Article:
Crop phenology was monitored. Seedling emergence and establishment was defined when tagged plants were at 1.5 and 4.0 Haun leaf stage, respectively; heading, when 50% of panicles were at least partially exserted from the boot; and maturity, when more than 80% of grains were yellow. To determine panicle initiation, 5 main stems were randomly sampled every two days from 50 days after sowing (based on previous data on the cultivar) and dissected in the laboratory. Panicle initiation stage was defined when panicle length was 1 to 2 mm.

Statistical analyses

Tillering dynamics was studied at different unit and time scales: tiller dynamics per plant was plotted against both thermal time and leaf development whereas tiller dynamics per unit area was plotted only against thermal time. Thermal time, expressed as accumulated growing degree days (ºCd) from seedling emergence, was calculated by summing daily degree days, according to McMaster et al. (2003):

where GDD is the growing degree days and Tmax and Tmin are maximum and minimum daily temperatures, respectively, and Tb is base temperature. Base temperature used was 8 ºC (Yin & Kropff, 1996).

Observed data of each year and replication was curve fitted using Software Table Curve 2D v5. The goodness of fit of the function to observed data was evaluated using the coefficient of determination (R2). Tiller dynamics per plant was plotted against both thermal time (TT) and leaf development: the former was fitted by a linear regression (Eq. [2]) whereas the latest to a logarithmic equation (Eq. [3]).

where TiN is tiller number/plant; TT is thermal time; and LN, leaf number on main stem.

Tiller dynamics per m2 was plotted against thermal time and fitted by non-linear regression to the following rational equation (Eq. [4]):

where TiNM2 is tiller number/m2.

Variables with biological meaning were calculated from each equation and then used for tillering characterization: ymax as maximum tiller number; xmax as timing of maximum tillering stage; maximum and minimum first derivative of the function as maximum rate of tiller emergence and tiller mortality, respectively; x value for maximum and minimum first derivative as leaf stage when maximum rate of tiller emergence or tiller mortality occurs, respectively.

Adjustment of emergence time of primary tillers at a plant scale was done by regressing emergence of each primary tiller against emergence time. The slope of the linear function was used to estimate the rate of emergence of primary tillers.

Analyses of variance (ANOVA) were conducted to test the effect of year on tillering traits derived from curve fitting, yield and yield components.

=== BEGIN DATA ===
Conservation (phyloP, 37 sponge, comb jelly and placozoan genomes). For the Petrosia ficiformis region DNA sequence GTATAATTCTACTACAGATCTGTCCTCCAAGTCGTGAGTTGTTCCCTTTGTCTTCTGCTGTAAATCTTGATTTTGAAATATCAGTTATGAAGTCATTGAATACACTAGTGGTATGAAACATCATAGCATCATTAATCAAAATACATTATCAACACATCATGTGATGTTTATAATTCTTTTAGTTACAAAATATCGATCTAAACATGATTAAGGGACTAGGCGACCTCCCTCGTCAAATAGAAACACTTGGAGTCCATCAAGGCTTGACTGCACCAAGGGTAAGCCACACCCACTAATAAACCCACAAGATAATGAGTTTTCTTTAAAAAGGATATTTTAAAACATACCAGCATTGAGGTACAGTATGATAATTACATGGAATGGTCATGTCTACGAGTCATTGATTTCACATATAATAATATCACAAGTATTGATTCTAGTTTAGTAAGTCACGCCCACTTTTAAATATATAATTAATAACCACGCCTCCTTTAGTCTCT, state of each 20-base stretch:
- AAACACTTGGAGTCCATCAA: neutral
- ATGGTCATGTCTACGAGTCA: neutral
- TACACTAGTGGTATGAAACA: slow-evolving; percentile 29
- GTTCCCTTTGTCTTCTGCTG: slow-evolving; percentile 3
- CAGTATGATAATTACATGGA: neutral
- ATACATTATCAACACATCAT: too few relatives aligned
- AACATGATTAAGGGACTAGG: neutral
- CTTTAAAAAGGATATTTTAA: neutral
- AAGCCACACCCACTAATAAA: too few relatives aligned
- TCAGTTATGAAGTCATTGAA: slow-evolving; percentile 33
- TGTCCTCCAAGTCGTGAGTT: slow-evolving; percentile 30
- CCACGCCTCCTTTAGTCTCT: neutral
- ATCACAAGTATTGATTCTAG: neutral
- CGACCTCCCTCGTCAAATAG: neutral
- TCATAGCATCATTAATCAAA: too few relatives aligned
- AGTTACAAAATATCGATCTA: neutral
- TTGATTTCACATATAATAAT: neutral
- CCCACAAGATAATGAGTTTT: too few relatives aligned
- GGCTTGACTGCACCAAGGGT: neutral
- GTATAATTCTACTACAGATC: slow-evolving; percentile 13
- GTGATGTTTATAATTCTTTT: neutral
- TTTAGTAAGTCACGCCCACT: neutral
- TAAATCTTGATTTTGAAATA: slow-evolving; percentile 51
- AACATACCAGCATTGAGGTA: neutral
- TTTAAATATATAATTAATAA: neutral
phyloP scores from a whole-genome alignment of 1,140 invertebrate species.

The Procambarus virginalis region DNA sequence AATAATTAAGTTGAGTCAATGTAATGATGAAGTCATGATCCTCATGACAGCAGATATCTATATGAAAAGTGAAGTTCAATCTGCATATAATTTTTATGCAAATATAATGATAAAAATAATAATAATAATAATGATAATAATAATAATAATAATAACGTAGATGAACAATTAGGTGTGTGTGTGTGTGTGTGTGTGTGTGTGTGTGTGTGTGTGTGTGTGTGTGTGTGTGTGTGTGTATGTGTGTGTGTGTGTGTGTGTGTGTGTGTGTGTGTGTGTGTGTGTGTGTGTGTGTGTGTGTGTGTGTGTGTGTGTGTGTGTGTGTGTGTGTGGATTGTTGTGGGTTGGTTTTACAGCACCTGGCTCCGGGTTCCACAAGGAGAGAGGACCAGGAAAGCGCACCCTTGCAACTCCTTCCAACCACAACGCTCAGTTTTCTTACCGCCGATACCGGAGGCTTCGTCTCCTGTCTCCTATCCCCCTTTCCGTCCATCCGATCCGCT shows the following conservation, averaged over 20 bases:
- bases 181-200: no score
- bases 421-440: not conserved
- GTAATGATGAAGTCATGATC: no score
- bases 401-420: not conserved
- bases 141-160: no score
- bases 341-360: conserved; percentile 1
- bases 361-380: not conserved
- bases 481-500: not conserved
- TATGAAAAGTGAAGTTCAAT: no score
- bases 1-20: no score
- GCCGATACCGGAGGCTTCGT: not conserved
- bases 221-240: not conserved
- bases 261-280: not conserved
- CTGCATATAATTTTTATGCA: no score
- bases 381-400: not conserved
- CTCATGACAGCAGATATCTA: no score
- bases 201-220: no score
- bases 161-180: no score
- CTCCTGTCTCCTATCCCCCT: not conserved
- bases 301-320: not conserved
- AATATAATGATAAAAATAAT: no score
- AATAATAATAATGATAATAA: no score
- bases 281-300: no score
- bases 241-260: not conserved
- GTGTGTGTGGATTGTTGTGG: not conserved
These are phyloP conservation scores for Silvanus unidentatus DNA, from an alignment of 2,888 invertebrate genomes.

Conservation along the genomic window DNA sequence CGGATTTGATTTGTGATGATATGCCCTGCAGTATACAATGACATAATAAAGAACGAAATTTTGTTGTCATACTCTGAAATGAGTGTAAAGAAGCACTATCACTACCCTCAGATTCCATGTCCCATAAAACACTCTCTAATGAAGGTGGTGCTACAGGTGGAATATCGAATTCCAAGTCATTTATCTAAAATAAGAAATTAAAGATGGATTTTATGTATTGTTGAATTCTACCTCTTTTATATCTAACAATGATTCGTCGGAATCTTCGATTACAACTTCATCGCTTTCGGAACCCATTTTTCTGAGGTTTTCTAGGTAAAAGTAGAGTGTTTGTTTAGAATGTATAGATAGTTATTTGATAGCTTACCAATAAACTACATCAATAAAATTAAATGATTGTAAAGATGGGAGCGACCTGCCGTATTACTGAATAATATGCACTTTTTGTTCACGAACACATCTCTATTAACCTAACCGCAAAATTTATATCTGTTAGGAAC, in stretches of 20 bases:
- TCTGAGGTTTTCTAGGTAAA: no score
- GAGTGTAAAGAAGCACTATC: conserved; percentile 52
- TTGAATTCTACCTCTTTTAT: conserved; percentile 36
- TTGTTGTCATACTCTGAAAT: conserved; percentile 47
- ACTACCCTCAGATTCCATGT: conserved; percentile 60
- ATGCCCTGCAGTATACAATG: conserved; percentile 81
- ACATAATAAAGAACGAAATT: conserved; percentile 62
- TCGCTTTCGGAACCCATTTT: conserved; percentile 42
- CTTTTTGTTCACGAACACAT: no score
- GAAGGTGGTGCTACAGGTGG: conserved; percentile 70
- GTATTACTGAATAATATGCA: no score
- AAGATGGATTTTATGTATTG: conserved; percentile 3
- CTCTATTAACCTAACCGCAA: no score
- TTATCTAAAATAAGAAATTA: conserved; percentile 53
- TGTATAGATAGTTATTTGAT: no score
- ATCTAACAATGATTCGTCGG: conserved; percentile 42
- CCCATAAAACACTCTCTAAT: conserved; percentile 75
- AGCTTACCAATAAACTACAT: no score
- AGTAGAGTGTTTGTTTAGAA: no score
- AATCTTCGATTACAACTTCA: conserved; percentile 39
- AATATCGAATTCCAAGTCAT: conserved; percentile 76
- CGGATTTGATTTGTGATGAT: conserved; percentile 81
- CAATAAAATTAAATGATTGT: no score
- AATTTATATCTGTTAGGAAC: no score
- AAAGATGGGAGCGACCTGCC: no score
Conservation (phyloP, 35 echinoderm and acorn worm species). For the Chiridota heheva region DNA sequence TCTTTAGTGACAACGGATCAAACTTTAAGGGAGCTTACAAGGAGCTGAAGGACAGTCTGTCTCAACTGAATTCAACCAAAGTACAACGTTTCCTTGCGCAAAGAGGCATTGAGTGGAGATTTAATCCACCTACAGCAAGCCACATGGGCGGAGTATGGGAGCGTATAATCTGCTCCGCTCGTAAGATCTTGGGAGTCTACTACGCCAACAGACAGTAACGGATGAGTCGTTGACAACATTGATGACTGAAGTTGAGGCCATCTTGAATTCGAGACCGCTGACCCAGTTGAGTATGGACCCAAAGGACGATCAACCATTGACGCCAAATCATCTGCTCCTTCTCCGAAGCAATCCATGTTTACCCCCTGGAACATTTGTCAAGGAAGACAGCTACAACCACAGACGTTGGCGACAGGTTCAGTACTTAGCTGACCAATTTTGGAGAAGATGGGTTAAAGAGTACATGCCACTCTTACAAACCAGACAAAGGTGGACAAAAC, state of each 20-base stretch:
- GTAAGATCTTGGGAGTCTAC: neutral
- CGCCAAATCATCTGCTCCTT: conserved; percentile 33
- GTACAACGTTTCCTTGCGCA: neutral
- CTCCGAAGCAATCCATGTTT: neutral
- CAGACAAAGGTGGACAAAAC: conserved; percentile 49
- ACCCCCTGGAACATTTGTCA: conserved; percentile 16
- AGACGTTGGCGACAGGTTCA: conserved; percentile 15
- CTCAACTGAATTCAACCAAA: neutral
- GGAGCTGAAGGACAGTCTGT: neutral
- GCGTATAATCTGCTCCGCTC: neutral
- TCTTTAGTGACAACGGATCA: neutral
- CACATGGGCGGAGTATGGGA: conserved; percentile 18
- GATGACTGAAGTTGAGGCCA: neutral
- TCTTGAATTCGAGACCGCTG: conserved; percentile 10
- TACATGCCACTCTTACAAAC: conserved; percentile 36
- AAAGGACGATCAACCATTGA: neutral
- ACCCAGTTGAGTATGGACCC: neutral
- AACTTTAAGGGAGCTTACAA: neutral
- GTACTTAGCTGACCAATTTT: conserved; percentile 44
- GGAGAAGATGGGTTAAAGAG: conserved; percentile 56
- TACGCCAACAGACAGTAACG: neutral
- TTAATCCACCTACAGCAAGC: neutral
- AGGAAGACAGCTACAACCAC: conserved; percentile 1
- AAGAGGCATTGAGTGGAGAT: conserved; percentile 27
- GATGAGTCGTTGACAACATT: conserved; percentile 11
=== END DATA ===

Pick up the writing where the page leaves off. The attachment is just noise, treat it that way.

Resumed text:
Pearson correlation coefficients were determined for the mean values of the replications using yield, yield components and tillering traits variables. Stepwise regression analyses were carried out with grain yield as dependent variable and plant density, yield components (panicle density, grain number per panicle, panicle fertility and one thousand grain weight) and maximum tiller number as independent variables.

Panicle yield across tillers within a plant are not independent of each other and consequently it was analysed as repeated measurements (in space) using a mixed model (Piepho et al., 2004) and the restricted maximum likelihood (REML) for the estimation of variance components and the residual variances. Tiller order was used as the repeated factor. The effect of years as a fixed factor was analysed for each variable and tested using the Type III estimable functions. The least squared means were computed with the LSMeans statement and the Tukey test was used for the multiple comparison adjustment. When the fixed effect of the interaction Year × Treatment was significant, the data were treated separated by year.

The statistical program used for ANOVA, analyses of repeated measures with mixed model, correlation analyses and stepwise regression was SAS 9.2 (SAS Institute Inc., 2008).


Reproductive and maturity phenological stages occurred at following timings in 2007, 2008 and 2009, respectively: panicle initiation at 809, 746 and 726 GDD from seedling emergence (1.5 Haun leaf stage); heading at 976, 1076 and 1059 GDD; and maturity at 1595, 1684 and 1637 GDD.

Tillering dynamics per plant and its synchrony with leaf emergence

Rice plants were mainly composed by primary tillers, i.e. tillers emerging from axillary buds on main stem (MS), and few secondary tillers were developed (14%). Development of primary tillers (Fig. 1) occurred from 200-300 GDD from seedling emergence (1.5 Haun leaf stage) to 425-600 GDD and thus, with some interannual variability: earlier and shorter tillering in 2009 (from 200 to 425 GDD) as opposed to later and longer tillering in 2007 (from 300 to 600 GDD). In calendar time, tillering duration in 2009 lasted 40 days whereas in 2007, 48 days (Fig. 1).